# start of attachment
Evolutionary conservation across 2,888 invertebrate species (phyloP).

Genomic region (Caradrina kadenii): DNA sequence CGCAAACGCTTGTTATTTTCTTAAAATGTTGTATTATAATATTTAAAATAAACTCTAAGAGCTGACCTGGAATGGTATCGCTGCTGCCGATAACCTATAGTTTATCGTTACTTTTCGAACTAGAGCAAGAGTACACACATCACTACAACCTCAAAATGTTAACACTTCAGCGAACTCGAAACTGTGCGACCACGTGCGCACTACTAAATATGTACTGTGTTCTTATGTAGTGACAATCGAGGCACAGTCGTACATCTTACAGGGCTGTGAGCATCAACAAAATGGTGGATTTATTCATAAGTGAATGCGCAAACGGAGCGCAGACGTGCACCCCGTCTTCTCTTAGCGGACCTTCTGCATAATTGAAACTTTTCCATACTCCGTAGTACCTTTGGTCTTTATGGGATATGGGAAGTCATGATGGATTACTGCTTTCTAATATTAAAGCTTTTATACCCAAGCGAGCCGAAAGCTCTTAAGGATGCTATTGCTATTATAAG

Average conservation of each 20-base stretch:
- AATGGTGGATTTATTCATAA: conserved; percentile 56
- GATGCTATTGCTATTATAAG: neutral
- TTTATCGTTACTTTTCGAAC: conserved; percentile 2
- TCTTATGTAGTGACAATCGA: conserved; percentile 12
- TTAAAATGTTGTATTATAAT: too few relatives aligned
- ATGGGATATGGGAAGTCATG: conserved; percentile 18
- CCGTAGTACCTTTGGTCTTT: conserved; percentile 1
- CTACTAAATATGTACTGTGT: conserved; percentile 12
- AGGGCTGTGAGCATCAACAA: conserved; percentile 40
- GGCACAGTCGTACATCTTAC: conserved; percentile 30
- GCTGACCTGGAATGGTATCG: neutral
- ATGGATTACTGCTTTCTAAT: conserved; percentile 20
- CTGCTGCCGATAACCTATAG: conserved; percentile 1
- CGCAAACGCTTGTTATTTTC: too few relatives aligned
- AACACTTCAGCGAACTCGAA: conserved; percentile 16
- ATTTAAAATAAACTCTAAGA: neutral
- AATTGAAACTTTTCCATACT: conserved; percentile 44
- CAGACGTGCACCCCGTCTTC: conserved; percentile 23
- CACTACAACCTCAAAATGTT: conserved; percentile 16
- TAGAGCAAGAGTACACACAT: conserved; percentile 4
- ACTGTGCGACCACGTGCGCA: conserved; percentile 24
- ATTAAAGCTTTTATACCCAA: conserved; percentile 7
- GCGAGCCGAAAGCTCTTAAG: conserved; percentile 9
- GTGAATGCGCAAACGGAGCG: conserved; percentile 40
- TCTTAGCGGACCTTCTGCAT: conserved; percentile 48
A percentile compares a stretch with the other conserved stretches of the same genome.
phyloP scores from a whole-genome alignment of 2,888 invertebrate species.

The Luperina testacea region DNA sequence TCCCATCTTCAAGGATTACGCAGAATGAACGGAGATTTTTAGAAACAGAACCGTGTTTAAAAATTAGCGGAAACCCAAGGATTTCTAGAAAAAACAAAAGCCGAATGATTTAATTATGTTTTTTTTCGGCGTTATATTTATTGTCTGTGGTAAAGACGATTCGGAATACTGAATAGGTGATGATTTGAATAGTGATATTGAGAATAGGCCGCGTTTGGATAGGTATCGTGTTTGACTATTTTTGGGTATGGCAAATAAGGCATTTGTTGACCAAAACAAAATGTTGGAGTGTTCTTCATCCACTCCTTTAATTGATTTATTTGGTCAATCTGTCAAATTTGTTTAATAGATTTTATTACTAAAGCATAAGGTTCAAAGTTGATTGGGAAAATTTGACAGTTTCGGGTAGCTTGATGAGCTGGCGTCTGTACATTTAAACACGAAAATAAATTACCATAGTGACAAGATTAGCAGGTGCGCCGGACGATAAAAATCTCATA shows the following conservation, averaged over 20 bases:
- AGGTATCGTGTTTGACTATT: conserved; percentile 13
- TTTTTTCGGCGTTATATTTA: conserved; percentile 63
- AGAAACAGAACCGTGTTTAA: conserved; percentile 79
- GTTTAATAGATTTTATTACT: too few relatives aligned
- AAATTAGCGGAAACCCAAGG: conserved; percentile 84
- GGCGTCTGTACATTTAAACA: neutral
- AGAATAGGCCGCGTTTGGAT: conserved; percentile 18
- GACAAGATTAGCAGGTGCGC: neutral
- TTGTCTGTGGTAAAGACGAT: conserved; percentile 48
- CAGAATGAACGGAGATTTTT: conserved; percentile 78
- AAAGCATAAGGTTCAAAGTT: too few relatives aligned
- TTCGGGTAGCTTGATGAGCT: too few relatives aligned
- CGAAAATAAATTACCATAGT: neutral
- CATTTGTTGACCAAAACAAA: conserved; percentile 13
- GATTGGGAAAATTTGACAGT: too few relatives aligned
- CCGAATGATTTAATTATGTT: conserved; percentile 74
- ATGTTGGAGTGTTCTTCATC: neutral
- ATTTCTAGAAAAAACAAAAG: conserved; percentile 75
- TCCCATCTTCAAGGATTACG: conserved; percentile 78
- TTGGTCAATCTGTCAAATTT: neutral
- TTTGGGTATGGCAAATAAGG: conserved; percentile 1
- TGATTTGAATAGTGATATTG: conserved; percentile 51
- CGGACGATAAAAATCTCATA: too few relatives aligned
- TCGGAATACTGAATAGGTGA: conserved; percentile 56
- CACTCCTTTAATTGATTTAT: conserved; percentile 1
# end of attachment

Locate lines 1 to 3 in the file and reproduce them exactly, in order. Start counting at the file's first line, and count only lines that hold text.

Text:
Evolutionary conservation across 2,888 invertebrate species (phyloP).

Genomic region (Caradrina kadenii): DNA sequence CGCAAACGCTTGTTATTTTCTTAAAATGTTGTATTATAATATTTAAAATAAACTCTAAGAGCTGACCTGGAATGGTATCGCTGCTGCCGATAACCTATAGTTTATCGTTACTTTTCGAACTAGAGCAAGAGTACACACATCACTACAACCTCAAAATGTTAACACTTCAGCGAACTCGAAACTGTGCGACCACGTGCGCACTACTAAATATGTACTGTGTTCTTATGTAGTGACAATCGAGGCACAGTCGTACATCTTACAGGGCTGTGAGCATCAACAAAATGGTGGATTTATTCATAAGTGAATGCGCAAACGGAGCGCAGACGTGCACCCCGTCTTCTCTTAGCGGACCTTCTGCATAATTGAAACTTTTCCATACTCCGTAGTACCTTTGGTCTTTATGGGATATGGGAAGTCATGATGGATTACTGCTTTCTAATATTAAAGCTTTTATACCCAAGCGAGCCGAAAGCTCTTAAGGATGCTATTGCTATTATAAG

Average conservation of each 20-base stretch: